Joining the Dots is a weekly column by author and journalist Samrat in which he connects events to ideas, often through analysis, but occasionally through satire
It used to be said that the world is one family. It took a virus to remind us of the truth behind the cliché. This virus, like all of nature, does not discriminate on the basis of man-made distinctions. It does not respect the rich and powerful any more than the poor and powerless – even prime ministers and princes have suffered its affliction, and a princess of Spain has died. It does not bother with whether a person is Hindu or Muslim, Indian or Pakistani, high caste or low, black or Asian or white. It only recognises the human family, the species.
Our species, homo sapiens, invented the world we live in. The artificiality of this our made-up world is finally facing a challenge from nature that has the power to shake us out of our collective conceit that we are the all-powerful creators of our destinies, and the delusion that those destinies must revolve around share prices, political ideologies or man-made distinctions of identity.
Those are normally the concerns that rule the world, to the exclusion of all else. A combination of those concerns has long prevented solid action on a major and growing threat to the existence of most species on earth, in the form of climate change. Our world is run by businessmen whose measures of success are stock prices that fluctuate by the second, and politicians whose measure of success is winning the next election. The time horizons they – and their minions down the line – operate on do not bother overmuch with what might happen years hence.
The ongoing virus threat is here and now. It is not the danger of a gradually rising sea. It is not the earth as a pot on simmer in which the frog of humanity will be slowly boiled to death. It kills swiftly. As a result, even steadfast climate change deniers like United States President Donald Trump and his Fox News supporters, after trying to pretend it’s nothing – because he prioritised the economy as usual – are now forced to backtrack, albeit too late. The US now has the most on record coronavirus cases.
Concerns over the economy have their place. Supply chains at various levels are coming unstuck. In India, the movement of goods even across state borders was halted. There are efforts by the union government to halt the movement of people, mainly migrant workers, back to their home states. Those are the people who are exploited by the economy at the best of times, and left to die at the worst.
For the very rich, the economic hit is a largely notional loss. It is a change in digits in their stock values, perhaps, but one that need not impact their standard of living or quality of life. For the professional classes, the stakes are higher. There is a looming danger of salary cuts and layoffs. There are EMIs and bills to be paid that depend on salaries. There is genuine cause for concern.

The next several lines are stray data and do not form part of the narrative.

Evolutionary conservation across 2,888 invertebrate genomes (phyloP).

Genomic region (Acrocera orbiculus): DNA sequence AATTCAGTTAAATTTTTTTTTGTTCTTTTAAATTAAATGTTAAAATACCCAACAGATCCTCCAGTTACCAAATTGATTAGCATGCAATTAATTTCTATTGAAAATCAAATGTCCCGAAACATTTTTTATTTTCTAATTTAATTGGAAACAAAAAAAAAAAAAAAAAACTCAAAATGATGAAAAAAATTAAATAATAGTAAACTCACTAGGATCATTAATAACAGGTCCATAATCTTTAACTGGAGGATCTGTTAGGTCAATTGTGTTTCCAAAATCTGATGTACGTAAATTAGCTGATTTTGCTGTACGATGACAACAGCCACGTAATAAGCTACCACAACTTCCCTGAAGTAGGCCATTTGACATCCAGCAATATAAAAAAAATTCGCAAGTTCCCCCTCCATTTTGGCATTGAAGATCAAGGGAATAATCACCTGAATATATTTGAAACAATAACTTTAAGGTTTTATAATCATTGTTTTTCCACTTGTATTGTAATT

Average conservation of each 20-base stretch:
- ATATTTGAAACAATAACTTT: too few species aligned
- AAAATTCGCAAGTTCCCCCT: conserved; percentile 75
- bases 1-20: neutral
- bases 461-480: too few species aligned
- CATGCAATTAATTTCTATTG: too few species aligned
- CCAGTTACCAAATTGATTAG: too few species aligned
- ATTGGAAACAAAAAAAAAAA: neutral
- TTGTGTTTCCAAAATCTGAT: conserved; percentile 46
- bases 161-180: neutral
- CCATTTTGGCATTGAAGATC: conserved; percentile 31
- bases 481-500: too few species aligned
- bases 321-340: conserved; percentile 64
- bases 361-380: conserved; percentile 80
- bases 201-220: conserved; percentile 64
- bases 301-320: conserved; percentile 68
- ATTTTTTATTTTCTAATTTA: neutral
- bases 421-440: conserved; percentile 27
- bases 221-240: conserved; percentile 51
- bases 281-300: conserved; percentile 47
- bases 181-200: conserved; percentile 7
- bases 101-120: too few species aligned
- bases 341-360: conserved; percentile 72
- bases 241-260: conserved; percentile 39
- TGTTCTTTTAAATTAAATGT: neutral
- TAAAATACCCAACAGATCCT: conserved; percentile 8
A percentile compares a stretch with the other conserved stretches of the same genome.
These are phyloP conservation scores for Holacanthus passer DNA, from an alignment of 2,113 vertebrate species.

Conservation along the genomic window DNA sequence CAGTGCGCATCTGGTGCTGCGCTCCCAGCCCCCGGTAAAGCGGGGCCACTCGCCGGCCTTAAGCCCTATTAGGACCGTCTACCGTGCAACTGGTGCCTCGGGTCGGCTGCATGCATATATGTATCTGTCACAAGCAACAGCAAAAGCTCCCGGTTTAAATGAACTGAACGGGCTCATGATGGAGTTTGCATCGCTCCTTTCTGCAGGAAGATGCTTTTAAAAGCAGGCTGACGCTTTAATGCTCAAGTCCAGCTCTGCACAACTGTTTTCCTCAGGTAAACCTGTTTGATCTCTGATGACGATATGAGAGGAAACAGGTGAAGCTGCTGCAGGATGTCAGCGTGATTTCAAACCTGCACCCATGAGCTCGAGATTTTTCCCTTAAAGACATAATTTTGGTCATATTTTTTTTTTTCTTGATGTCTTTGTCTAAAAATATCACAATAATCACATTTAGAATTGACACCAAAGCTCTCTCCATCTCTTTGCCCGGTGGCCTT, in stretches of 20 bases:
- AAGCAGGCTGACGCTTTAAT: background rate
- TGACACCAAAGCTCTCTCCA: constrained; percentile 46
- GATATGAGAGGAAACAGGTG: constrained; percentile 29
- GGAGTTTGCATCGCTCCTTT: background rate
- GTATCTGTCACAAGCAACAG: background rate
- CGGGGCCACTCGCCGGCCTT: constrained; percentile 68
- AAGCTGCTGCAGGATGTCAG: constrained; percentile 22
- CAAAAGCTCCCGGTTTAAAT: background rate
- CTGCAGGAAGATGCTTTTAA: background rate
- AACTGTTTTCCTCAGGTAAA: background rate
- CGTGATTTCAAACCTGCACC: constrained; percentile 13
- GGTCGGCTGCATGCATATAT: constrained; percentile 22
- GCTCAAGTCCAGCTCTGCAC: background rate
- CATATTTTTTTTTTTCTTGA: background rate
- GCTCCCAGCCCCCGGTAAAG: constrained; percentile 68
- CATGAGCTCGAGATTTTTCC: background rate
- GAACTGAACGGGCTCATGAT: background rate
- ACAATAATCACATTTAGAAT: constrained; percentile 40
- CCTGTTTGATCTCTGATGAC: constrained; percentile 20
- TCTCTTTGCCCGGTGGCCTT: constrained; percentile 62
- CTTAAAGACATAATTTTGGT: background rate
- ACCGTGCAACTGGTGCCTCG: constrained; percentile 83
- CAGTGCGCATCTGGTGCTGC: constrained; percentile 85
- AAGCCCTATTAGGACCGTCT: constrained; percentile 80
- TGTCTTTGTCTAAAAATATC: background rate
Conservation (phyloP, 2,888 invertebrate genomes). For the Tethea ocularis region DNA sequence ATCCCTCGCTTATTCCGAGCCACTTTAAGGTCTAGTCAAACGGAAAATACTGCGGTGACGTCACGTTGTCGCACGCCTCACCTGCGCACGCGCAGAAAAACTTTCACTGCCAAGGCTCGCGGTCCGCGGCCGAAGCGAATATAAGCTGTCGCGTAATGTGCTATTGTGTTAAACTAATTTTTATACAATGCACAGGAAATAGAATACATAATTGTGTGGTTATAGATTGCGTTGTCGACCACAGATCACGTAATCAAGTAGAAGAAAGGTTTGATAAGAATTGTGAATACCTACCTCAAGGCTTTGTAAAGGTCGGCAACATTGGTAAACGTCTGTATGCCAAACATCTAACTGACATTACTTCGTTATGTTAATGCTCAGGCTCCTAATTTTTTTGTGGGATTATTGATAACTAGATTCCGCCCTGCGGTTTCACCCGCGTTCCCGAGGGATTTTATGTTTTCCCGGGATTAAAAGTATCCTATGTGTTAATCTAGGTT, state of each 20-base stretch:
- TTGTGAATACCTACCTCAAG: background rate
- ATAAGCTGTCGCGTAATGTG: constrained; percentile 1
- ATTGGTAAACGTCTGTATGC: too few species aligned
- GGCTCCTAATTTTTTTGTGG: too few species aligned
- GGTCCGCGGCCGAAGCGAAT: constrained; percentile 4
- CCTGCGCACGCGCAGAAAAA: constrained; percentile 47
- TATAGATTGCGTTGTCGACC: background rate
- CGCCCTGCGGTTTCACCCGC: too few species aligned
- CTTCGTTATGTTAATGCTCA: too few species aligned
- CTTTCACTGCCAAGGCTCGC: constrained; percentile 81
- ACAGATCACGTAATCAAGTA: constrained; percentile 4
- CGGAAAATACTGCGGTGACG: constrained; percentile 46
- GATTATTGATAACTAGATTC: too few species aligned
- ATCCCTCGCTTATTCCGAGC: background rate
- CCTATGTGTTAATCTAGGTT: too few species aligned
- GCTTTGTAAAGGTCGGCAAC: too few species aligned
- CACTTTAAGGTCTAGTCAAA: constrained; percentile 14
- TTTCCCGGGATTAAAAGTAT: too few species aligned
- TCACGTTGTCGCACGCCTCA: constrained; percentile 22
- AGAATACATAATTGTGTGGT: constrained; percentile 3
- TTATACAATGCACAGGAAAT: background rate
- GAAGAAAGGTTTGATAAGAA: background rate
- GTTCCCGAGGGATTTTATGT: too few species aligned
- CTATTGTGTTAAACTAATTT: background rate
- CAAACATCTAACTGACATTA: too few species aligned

Nonetheless, the enforced period of lockdown and isolation is an opportunity for those who are fortunate enough to be spending time in reasonable comfort to consider the overarching themes of their lives. By and large, we take for granted that promotions and raises, houses and cars, and perhaps fancy holidays, are the goals worth striving for. We put up with a lot of daily stress for most of our adult lives in pursuit of those goals.
The cushion of money that saves people from the hell that poor migrant workers are now going through is undoubtedly of great importance. Beyond that, a certain amount of money is required for security. After that, it probably becomes a trade-off between having more money with less marginal utility and having more free time to do the things one likes to do. Time of life is both finite and irreplaceable. Once gone, it is gone forever.
A good life therefore is one that strikes the right balance between comfort, security and the freedom to spend one’s time of life as one pleases. To me, it is first of all an accretion of days well lived. By this, I do not mean extraordinary days. I mean days of ordinary little joys. Beyond this, there ought to be larger goals beyond oneself that give meaning to life. Those are what one might term one’s life’s work.
It may so happen that this virus will upend the world we live in in ways we still do not know. Or it may be that it will simply pass and things will return to normal for those who survive it unscathed. In either case, the fundamental question of how life is best lived will not go away. Most of us will continue to look to give meaning to our existences through squabbles over artificial identities such as caste, race and religion, or in meaningless designations and the illusion of power over other people’s lives.
However, if the coronavirus crisis can spark a fundamental rethinking of priorities in even a few hundred minds around the world, it would be a precious silver lining to this dark cloud that has enveloped us all. In time, such a reordering of priorities can change – and perhaps save – the world.
Updated Date: Apr 20, 2020 20:57:00 IST